Potentially preventable hospitalisations: are they a useful marker of access to and experience of care in general practice among people with type 2 diabetes? Academic Article uri icon


  • The aim of the present study was to explore access to and experience of care in general practice among patients admitted to hospital with a type 2 diabetes mellitus-related potentially preventable hospitalisation (PPH). Forty-eight patients admitted to two public hospitals in the north and west of Melbourne completed a survey and 13 patients were interviewed. Patients generally had long-standing diabetes with multimorbidity and were relatively socioeconomically disadvantaged. Nearly two-thirds reported more than one hospital admission in the prior 12 months, and 74% of respondents were able to access their preferred general practitioner (GP) on either the same or next day. Emotional support, time and continuity of care with their GP were important to patients, but they recognised many patient barriers to optimal care, including self-management and social and economic factors. Patients that accessed specialist care perceived that GPs had limited role in their disease management. Although the patients in this study experienced good access to care, they also identified several factors that were arguably outside the scope of general practice management, indicating that their admissions to hospital may not have been avoidable.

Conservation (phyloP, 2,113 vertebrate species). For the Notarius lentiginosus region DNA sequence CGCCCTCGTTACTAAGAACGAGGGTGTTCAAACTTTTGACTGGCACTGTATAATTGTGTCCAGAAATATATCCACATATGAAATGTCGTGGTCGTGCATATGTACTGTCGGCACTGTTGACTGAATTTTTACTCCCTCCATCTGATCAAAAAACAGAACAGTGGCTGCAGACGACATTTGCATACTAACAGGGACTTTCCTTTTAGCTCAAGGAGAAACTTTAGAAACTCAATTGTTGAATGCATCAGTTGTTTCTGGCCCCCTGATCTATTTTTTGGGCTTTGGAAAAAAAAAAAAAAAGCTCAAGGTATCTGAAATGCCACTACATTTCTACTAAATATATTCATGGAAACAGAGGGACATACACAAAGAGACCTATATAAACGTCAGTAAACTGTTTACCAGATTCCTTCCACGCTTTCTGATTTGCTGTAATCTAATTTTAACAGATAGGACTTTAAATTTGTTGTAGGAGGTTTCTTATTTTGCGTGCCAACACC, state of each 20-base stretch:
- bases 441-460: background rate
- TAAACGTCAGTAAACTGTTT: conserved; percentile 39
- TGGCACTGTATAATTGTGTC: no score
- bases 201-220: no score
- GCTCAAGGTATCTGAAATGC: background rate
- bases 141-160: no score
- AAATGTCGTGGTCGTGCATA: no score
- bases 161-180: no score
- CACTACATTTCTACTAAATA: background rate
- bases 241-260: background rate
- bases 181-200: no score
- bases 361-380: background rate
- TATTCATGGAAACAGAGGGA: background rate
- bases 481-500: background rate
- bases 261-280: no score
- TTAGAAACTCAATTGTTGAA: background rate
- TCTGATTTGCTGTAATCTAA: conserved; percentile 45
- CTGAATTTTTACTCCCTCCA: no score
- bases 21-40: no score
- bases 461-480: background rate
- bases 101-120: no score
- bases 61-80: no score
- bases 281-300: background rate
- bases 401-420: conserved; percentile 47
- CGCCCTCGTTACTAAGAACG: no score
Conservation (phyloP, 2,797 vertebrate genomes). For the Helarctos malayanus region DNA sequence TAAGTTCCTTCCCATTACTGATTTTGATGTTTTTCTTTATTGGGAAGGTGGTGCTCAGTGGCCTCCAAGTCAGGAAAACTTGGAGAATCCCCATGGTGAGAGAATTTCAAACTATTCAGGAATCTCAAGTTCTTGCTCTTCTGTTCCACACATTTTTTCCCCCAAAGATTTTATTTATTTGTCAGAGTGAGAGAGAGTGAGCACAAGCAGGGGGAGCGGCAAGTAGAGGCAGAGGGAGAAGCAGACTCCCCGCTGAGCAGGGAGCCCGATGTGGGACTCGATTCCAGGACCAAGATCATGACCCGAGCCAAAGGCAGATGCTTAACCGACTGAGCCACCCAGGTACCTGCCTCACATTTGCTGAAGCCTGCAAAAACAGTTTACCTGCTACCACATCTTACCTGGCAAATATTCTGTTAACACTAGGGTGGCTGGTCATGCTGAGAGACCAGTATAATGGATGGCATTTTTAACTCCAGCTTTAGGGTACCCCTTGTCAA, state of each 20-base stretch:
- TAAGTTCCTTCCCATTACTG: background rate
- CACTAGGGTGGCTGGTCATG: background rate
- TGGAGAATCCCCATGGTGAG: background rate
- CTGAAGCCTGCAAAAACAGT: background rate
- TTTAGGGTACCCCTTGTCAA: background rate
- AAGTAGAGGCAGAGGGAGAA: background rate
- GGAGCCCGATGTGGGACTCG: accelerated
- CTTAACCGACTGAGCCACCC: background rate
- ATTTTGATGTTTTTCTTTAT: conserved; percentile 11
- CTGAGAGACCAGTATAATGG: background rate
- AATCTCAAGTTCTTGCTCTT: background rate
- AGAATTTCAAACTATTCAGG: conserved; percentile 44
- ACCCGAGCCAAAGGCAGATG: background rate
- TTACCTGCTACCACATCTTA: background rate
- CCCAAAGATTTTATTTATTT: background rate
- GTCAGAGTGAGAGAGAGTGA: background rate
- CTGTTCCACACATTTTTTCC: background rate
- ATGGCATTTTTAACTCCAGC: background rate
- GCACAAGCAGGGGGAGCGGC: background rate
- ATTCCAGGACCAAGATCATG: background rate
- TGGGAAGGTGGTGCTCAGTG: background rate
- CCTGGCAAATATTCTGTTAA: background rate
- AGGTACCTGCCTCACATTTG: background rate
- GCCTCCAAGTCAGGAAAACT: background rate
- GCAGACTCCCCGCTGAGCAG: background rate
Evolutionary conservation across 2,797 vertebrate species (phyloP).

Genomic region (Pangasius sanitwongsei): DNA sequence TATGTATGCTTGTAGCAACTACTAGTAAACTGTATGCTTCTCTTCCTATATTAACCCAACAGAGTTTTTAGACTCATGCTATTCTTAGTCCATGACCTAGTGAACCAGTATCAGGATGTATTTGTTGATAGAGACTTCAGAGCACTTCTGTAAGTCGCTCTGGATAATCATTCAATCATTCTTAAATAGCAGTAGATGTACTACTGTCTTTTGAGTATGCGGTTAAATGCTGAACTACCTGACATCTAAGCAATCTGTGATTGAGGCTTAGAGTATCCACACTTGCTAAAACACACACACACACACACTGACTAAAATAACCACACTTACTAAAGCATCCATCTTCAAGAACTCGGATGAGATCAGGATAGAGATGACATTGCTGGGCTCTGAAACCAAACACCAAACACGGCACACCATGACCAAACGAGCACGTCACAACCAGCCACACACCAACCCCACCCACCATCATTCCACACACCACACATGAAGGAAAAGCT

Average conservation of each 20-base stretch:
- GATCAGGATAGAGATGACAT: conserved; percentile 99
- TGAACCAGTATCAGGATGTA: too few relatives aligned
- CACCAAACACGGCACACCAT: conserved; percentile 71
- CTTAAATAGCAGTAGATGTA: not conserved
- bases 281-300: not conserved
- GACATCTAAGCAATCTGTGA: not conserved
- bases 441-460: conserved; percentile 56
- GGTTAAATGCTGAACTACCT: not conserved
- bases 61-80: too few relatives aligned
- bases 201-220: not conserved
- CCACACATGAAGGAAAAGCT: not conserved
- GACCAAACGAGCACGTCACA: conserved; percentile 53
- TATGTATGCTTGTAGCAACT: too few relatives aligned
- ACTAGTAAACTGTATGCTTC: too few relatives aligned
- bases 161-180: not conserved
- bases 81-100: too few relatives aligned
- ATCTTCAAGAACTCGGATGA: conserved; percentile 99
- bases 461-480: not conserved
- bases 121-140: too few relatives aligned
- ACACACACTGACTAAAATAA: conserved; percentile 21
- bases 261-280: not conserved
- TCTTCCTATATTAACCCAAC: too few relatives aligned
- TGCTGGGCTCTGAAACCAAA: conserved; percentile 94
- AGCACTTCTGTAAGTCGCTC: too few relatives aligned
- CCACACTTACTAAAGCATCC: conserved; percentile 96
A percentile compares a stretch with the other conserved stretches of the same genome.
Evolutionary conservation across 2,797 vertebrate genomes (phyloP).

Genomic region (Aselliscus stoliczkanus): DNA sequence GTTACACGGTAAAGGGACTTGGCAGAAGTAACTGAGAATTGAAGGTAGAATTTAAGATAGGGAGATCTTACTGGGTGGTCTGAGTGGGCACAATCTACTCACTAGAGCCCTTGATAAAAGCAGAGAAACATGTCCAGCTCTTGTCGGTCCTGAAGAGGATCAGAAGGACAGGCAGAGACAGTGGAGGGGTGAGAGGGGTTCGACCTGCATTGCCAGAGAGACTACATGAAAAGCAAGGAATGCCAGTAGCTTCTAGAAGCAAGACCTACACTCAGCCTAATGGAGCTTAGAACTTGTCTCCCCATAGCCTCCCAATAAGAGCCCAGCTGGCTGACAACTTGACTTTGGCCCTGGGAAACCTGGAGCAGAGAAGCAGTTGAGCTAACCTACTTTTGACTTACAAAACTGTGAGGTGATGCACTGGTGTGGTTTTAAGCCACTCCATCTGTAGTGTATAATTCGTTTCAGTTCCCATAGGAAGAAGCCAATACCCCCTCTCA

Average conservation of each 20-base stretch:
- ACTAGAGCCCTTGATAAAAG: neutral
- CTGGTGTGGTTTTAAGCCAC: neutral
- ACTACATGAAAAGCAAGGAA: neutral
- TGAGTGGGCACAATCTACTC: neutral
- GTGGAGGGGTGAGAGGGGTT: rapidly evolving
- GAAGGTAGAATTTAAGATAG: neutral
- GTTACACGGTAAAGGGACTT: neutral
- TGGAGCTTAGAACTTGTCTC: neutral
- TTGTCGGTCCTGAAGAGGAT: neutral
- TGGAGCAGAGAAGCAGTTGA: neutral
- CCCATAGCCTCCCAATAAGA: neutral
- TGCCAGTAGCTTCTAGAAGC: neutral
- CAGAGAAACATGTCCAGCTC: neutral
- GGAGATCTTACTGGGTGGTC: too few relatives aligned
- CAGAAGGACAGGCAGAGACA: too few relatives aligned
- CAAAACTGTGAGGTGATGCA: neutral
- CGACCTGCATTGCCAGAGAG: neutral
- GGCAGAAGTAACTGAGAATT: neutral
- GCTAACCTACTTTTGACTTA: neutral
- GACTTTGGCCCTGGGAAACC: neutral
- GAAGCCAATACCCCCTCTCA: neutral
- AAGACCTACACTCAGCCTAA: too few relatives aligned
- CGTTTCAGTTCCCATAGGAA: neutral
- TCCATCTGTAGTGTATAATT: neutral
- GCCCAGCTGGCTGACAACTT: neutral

publication date

  • 2015